If (_OSI("Darwin"))
{
  Scope (\_SB.PCI0.I2C0)
  {
    Name (OSYS, 0x07DF) // I2C0 and 
  }
}

This would change OSYS just within the scope of the I2C0 (and TPD0) device. This doesn't always work, since some methods called from I2C0 (such as LSTA in my DSDT) are in a different scope. For instance, on my X1 Extreme, _STA for I2C0 calls LSTA, which is under the \_SB.PCI0 scope. When _INI is called under \_SB.PCI0, the _INI method sets OSYS to some default value before checking for an OS, which would overwrite whatever I set in the SSDT above. Below is an example of the _INI method from my DSDT:



Method (_INI, 0, Serialized)  // _INI: Initialize
        {
            TBPE = 0x01
            OSYS = 0x03E8 // OSYS is always set to this when _INI is called, unless it detects a valid OS
            If (CondRefOf (\XOSI))
            {
                If (\XOSI ("Windows 2001"))
                {
                    \WNTF = 0x01
                    \WXPF = 0x01
                    \WSPV = 0x00
                    OSYS = 0x07D1
                }
			.....

 


 

Thank you. I'll try it when I have time.


56 minutes ago, pananning said:

My touchpad doesn't work. I tried to solve it but failed, so I asked everyone for help.Please do not use SSDT-XOSI.aml, because it will lead to the invalidation of brightness level.DSDT.aml

DSDT.aml was extracted with Clover.

Clover can patch DSDT with several methods. But I can't tell you what namely seeing nothing. This is investigation required.

May be FixDarwin7 will be enough.


7 hours ago, 1Revenger1 said:

It'd be helpful if you could put the laptop and it's specs in your signature.

On Dells, _OSI to XOSI does break brightness keys unless you do OSID to XSID first. This is because on Dell machines, there is an ACPI method named \_SB.OSID. ACPI names are always padded out to 4 characters with underscores, so it becomes \_SB_.OSID. When the _OSI to XOSI patch is applied, it becomes \_SBX.OSID, which breaks it.
Rehabman mentions the OSID to XSID patch somewhere, might look in his laptop config.plist repo - I think most of the config.plist in there has it.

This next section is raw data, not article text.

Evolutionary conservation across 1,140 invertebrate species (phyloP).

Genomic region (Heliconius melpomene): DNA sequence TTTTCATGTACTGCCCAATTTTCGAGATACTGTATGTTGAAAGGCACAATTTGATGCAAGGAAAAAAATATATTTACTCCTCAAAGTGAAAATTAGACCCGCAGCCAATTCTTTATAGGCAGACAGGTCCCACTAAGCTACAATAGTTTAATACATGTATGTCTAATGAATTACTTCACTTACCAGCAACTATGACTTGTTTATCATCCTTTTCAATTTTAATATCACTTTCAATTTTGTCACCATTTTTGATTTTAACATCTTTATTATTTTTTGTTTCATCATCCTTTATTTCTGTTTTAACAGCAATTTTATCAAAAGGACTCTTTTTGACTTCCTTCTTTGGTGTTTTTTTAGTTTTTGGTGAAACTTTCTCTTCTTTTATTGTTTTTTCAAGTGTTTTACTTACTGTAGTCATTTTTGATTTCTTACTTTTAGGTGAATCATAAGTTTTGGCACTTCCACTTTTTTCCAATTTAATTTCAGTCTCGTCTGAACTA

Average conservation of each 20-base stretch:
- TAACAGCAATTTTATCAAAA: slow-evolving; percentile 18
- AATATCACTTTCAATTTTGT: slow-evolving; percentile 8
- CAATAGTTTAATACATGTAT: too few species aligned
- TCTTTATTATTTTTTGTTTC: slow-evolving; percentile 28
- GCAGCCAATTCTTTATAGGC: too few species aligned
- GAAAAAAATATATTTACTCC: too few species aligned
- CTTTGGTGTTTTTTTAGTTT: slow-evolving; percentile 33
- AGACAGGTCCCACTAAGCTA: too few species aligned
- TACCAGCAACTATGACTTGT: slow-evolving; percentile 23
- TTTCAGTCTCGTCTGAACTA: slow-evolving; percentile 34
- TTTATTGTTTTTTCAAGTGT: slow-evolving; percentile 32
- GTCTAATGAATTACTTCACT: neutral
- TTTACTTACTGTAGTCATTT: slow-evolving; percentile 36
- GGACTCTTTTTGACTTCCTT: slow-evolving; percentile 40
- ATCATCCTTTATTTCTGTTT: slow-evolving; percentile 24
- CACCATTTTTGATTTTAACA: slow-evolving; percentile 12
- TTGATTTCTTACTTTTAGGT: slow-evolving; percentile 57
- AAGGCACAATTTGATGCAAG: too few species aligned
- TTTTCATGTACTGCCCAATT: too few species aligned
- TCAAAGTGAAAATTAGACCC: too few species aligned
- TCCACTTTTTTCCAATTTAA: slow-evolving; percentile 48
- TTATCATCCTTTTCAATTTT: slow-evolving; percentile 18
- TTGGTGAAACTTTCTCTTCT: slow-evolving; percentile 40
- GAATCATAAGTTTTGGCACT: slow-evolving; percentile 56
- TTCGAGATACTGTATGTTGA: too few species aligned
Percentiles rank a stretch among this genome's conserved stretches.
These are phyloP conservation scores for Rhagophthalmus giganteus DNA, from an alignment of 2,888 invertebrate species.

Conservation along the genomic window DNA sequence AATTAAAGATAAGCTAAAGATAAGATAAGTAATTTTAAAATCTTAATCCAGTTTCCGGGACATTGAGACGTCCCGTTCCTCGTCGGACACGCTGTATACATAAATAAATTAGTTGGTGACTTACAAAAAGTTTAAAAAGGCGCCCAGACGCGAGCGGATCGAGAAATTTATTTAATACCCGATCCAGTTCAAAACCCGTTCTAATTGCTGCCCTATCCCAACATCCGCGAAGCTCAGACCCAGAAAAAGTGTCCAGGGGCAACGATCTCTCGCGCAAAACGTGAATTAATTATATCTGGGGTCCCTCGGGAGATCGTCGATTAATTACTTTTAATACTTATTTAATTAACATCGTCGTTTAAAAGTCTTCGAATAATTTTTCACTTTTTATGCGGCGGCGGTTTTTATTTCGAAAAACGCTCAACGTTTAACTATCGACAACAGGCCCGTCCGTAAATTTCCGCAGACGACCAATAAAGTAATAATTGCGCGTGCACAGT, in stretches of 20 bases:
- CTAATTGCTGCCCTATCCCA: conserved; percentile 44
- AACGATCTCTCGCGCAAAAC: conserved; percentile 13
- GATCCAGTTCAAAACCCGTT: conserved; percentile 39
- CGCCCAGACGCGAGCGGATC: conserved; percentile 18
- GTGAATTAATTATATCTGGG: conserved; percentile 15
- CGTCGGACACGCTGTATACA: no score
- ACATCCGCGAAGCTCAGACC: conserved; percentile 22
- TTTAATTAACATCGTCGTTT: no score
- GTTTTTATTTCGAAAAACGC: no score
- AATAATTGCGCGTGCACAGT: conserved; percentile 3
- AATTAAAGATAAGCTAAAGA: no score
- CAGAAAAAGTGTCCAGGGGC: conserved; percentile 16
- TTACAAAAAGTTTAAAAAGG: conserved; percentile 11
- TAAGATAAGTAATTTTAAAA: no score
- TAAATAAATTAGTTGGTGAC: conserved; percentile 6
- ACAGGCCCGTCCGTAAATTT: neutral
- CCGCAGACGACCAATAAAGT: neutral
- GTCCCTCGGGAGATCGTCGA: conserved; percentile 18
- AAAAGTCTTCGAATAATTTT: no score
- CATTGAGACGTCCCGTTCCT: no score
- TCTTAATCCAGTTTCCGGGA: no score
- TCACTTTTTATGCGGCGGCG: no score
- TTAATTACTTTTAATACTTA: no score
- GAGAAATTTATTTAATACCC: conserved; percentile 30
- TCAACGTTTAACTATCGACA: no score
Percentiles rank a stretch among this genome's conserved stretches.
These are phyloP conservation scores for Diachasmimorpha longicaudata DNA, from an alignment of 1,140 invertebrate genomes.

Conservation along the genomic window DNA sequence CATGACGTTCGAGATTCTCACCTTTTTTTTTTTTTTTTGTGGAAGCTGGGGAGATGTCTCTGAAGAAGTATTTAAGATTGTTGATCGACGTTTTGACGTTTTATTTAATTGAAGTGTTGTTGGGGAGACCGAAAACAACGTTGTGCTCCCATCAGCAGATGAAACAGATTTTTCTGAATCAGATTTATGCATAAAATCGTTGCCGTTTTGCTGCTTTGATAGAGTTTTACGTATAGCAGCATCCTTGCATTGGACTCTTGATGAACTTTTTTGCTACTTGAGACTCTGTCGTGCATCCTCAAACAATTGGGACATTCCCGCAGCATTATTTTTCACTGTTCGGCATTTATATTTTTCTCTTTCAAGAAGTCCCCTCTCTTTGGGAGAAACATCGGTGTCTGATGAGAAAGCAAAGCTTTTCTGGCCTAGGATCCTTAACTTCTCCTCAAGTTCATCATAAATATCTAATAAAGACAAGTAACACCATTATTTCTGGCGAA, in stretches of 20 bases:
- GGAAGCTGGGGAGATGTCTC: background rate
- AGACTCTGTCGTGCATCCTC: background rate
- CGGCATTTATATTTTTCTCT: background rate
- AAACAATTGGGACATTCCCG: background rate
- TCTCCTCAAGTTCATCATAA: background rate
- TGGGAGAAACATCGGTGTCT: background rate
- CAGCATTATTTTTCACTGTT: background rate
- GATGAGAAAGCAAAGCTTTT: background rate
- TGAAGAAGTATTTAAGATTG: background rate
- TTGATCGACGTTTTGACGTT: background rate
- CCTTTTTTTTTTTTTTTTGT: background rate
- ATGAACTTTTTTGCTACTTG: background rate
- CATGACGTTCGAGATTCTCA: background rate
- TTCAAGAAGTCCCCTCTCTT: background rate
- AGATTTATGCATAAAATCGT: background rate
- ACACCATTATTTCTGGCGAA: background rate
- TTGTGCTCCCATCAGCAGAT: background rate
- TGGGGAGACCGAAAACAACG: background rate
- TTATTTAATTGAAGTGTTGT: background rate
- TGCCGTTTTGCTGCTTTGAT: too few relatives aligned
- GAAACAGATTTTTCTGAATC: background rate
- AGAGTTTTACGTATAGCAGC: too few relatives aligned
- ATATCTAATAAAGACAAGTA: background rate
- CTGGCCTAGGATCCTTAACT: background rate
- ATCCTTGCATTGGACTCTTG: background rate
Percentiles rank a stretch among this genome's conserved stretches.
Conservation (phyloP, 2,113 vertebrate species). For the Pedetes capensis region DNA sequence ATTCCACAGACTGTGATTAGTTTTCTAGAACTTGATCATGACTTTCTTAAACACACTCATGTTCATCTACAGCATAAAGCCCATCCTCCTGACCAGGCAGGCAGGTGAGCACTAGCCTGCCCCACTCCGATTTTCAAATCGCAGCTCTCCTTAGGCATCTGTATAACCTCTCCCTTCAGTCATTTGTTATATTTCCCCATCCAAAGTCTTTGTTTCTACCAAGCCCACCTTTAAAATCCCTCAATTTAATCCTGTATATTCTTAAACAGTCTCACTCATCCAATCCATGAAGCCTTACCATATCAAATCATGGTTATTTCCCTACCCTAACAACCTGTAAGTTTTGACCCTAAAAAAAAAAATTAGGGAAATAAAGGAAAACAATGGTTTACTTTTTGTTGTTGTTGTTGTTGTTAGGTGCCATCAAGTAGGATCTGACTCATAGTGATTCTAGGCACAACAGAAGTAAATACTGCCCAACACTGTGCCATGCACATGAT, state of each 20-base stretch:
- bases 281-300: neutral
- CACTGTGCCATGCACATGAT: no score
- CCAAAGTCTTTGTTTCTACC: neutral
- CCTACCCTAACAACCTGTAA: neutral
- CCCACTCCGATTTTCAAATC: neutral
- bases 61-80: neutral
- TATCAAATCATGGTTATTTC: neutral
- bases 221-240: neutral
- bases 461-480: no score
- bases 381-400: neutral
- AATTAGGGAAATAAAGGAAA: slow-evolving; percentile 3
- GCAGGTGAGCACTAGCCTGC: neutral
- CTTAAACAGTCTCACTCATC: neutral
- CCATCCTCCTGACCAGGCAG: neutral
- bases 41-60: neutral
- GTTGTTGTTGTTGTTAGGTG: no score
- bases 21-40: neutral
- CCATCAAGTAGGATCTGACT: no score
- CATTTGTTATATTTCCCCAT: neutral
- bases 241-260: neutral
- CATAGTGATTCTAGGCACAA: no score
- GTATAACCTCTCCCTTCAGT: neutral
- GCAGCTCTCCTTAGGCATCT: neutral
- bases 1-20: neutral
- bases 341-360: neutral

The below option could also work, though I honestly think _OSI to XOSI works better, at least on laptops. The below option doesn't always work.

  Reveal hidden contents

 The second option is to create an OSYS variable within the scope of the I2C0 device. You'd be adding something like this below to a SSDT:



If (_OSI("Darwin"))
{
  Scope (\_SB.PCI0.I2C0)
  {
    Name (OSYS, 0x07DF) // I2C0 and 
  }
}

This would change OSYS just within the scope of the I2C0 (and TPD0) device. This doesn't always work, since some methods called from I2C0 (such as LSTA in my DSDT) are in a different scope. For instance, on my X1 Extreme, _STA for I2C0 calls LSTA, which is under the \_SB.PCI0 scope. This means that LSTA would check for OSYS under the \_SB.PCI0 scope. When _INI is called under \_SB.PCI0 during boot, the _INI method sets OSYS to some default value before checking for an OS, which would overwrite whatever I set in the SSDT above. Below is an example of the _INI method from my DSDT:



Method (_INI, 0, Serialized)  // _INI: Initialize
        {
            TBPE = 0x01
            OSYS = 0x03E8 // OSYS is always set to this when _INI is called, unless it detects a valid OS
            If (CondRefOf (\XOSI))
            {
                If (\XOSI ("Windows 2001"))
                {
                    \WNTF = 0x01
                    \WXPF = 0x01
                    \WSPV = 0x00
                    OSYS = 0x07D1
                }
			.....

 


 

Success, thank you.